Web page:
Console.WriteLine("Listening for requests. Press enter to exit...")
        Console.ReadLine()
    End Sub
End Class
public class Listener
{
    public static void Main()
    {
        RemotingConfiguration.Configure("Listener.exe.config", false);
        Console.WriteLine("Listening for requests. Press enter to exit...");
        Console.ReadLine();
    }

}

4- Copy the RemotableType.dll generated in How to: Build a Remotable Type into the remoting\listener directory. The host application must reference this assembly. Compile this class into an executable by typing the following command:

vbc /r:RemotableType.dll Listener.vb

5-You now have an assembly called Listener.exe. Try running it now to see if the configuration succeeds. A security dialog may be displayed if a firewall is currently blocking the 8989 port. If so click the “Unblock” button to temporarily open the firewall on that port.

' Listener.vb
Public Class Listener
    Public Shared Sub Main()
        RemotingConfiguration.Configure("Listener.exe.config", False)
        Console.WriteLine("Listening for requests. Press enter to exit...")
        Console.ReadLine()
    End Sub
End Class
// Listener.cs
using System;
using System.Runtime.Remoting;

public class Listener
{
    public static void Main(string[] args)
    {
        RemotingConfiguration.Configure("Listener.exe.config", false);
        Console.WriteLine("Listening for requests. Press enter to exit...");
        Console.ReadLine();
    }
}

Specify a Channel in a Configuration File

Because the Listener.exe.config and Client.exe.config files contain all the configuration information necessary to make a remote connection, you can change the channel without recompiling your application merely by changing the channel specified in the configuration file.

To change the channel specified in the configuration file

Change the channel to a TcpChannel object, which uses binary serialization by default, by changing the <wellknown> element in the Client.exe.config file to the following:

<wellknown 
   type="RemotableType, RemotableType"
   url="tcp://localhost:8989/RemotableType.rem"
/>
You can specify the machine name instead of localhost, if the remote type is available on another machine.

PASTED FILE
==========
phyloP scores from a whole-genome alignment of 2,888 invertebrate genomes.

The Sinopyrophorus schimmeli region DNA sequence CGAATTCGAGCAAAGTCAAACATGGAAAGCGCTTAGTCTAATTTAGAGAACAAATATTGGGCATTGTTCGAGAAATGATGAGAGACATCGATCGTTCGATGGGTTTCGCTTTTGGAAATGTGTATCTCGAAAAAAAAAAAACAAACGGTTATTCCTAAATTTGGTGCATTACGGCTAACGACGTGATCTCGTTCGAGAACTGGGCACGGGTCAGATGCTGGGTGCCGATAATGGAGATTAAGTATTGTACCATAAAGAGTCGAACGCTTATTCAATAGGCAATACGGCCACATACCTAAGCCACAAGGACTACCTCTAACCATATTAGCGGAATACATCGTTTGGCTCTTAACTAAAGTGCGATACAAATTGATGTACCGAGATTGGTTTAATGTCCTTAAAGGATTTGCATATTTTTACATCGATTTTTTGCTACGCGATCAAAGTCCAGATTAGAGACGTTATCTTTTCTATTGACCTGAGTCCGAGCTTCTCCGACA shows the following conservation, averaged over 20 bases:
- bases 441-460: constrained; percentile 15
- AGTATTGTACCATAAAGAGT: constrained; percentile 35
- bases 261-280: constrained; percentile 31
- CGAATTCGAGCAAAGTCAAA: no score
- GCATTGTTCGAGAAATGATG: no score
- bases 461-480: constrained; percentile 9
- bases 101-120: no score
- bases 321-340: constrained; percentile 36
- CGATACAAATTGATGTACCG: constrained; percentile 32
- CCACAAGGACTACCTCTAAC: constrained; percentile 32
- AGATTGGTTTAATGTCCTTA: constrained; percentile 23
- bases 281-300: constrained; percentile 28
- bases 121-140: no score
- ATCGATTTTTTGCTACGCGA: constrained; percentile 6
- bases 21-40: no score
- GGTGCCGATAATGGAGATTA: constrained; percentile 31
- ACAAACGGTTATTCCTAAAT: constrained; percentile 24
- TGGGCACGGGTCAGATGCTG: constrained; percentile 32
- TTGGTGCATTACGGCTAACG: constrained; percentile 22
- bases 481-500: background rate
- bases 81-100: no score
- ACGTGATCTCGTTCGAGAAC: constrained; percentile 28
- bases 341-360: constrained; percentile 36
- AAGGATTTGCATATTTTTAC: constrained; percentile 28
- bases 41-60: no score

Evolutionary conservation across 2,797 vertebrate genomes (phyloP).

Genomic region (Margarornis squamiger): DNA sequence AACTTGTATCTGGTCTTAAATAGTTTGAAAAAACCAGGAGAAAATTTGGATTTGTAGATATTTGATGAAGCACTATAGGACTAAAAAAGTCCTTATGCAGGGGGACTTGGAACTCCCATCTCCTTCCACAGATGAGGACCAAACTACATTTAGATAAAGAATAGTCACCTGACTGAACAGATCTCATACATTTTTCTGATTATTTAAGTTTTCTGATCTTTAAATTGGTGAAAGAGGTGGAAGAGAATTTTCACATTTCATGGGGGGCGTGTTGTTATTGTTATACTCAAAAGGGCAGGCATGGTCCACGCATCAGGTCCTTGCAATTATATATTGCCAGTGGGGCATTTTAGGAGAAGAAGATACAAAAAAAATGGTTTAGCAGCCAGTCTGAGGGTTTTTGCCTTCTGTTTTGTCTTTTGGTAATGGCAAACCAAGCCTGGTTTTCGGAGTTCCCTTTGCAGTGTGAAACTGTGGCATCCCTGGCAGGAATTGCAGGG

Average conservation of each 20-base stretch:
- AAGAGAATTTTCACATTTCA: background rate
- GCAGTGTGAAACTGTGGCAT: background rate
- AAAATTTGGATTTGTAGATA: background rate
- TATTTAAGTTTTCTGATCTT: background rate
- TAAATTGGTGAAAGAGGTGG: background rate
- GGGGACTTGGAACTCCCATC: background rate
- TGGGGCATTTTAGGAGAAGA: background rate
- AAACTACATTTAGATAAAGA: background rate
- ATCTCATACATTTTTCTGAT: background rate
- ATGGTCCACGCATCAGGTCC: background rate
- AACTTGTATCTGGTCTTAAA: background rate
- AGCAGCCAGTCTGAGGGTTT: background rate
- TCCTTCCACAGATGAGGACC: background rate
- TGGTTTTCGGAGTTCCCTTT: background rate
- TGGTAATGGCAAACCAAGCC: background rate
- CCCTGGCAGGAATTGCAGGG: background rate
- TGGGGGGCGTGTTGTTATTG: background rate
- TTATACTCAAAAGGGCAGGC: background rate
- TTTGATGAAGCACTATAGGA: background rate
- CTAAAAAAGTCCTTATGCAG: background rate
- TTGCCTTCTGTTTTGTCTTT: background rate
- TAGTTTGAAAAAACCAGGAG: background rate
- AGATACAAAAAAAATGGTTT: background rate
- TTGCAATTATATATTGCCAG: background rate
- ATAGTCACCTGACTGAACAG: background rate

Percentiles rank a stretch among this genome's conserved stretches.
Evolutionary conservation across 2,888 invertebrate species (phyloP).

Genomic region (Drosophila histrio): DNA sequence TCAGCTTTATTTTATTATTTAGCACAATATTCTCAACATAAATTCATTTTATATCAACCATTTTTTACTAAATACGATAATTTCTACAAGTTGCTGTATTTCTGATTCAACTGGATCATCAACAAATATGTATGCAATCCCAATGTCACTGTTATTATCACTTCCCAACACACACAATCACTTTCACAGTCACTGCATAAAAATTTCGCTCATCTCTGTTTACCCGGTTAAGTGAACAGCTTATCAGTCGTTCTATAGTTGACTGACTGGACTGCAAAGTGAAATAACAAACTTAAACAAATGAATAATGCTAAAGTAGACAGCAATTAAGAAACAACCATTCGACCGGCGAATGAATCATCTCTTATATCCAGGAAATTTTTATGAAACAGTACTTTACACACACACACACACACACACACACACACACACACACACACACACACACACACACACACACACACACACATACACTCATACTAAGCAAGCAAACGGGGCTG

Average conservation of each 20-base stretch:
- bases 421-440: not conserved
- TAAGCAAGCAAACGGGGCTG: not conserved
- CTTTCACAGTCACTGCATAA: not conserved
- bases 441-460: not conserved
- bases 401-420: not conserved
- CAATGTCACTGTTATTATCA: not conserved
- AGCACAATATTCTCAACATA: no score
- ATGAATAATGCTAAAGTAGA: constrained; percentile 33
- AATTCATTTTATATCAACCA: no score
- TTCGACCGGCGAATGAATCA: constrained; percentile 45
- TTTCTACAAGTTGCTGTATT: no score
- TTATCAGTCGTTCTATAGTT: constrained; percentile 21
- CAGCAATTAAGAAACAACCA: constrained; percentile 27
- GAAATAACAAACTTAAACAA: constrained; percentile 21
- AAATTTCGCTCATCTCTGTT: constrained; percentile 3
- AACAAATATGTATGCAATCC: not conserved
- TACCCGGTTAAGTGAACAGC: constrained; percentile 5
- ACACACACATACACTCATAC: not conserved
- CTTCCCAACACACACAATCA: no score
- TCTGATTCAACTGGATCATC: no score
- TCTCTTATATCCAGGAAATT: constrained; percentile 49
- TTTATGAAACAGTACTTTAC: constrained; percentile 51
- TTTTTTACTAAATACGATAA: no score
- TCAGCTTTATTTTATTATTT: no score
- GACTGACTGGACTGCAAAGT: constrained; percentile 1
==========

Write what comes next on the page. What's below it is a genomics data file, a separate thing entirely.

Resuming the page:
1. Change the <channel> element in the Listener.exe.config file to the following:
  1. <channel ref=”tcp” port=”8989″/>
  1. Rerun the application according to the preceding execution instructions. You do not need to recompile the application.

Compile and Run a Basic Remoting Application

The following procedure shows how to use the command-line tools that ship with the .NET Framework SDK to compile the basic remoting application:

To compile and run a basic remoting application

  1. At the command prompt in the remoting\type directory, type the following command:

VB

vbc /t:library RemotableType.vb
 [C#]
csc /noconfig /t:library RemotableType.cs
  1. Copy RemotableType.dll into the remoting\client and remoting\listener directories.
  2. Copy listener.exe.config into the remoting\listener directory.
  3. Copy client.exe.config into the remoting\client directory.
  4. At the command-prompt in the remoting\listener directory, type the following command:

VB

vbc /r:RemotableType.dll Listener.vb
csc /noconfig /r:RemotableType.dll Listener.cs
  1. At the command-prompt in the remoting\client directory, type the following command:

VB

vbc /r:RemotableType.dll client.vb
csc /noconfig /r:RemotableType.dll Listener.cs csc /noconfig /r:RemotableType.dll Client.cs
  1. At the command prompt in the remoting\listener directory, type Listener.
  2. 8.      When the Listener application is running, open a new command prompt in the remoting\client directory and type Client.

Build a Client Application

To build a client of the remote type your application must register itself as a client for that remote object and then invoke it as though it were within the client’s application domain. The .NET remoting system intercepts your client calls, forwards them to the remote object, and returns the results to your client. The following procedure describes how to build a basic remoting client:

  1. Create a new directory under remoting called client. Create a configuration file for the client application as shown in the following code and save the file in the remoting\client directory. The file name should follow the pattern of app-name.exe.config. In this case, it is called client.exe.config. The following configuration file tells the remoting system that the type information for the RemotableType remote object can be found in the RemotableType assembly and the object is located at http://localhost:8989/RemotableType.rem.
<configuration>
   <system.runtime.remoting>
      <application>
         <client>
            <wellknown 
               type="RemotableType, RemotableType"
               url="http://localhost:8989/RemotableType.rem"
            />
         </client>
      </application>
   </system.runtime.remoting>
</configuration>

NOTE

  • If you want to run this application over a network, you must replace localhost in the client configuration with the name of the remote computer.
  • Although there are only a few settings in the preceding configuration file, most of the problems using .NET remoting occur because some of these settings are either incorrect or do not match the configuration settings for client applications. It is easy to mistype a name, forget a port, or neglect an attribute. If you are having problems with your remoting application, check your configuration settings first.

2- Create a new source file in the language of your choice. In the main method, call RemotingConfiguration.Configure passing in the name of the client configuration file (client.exe.config). Next, instantiate an instance of RemotableType and call its SayHello method. Save the client application as Client.cs or Client.vb in the remoting\client directory.

Public Shared Sub Main()
      RemotingConfiguration.Configure("Client.exe.config")
      Dim remoteObject As New RemotableType()
      Console.WriteLine(remoteObject.SayHello())
   End Sub 'Main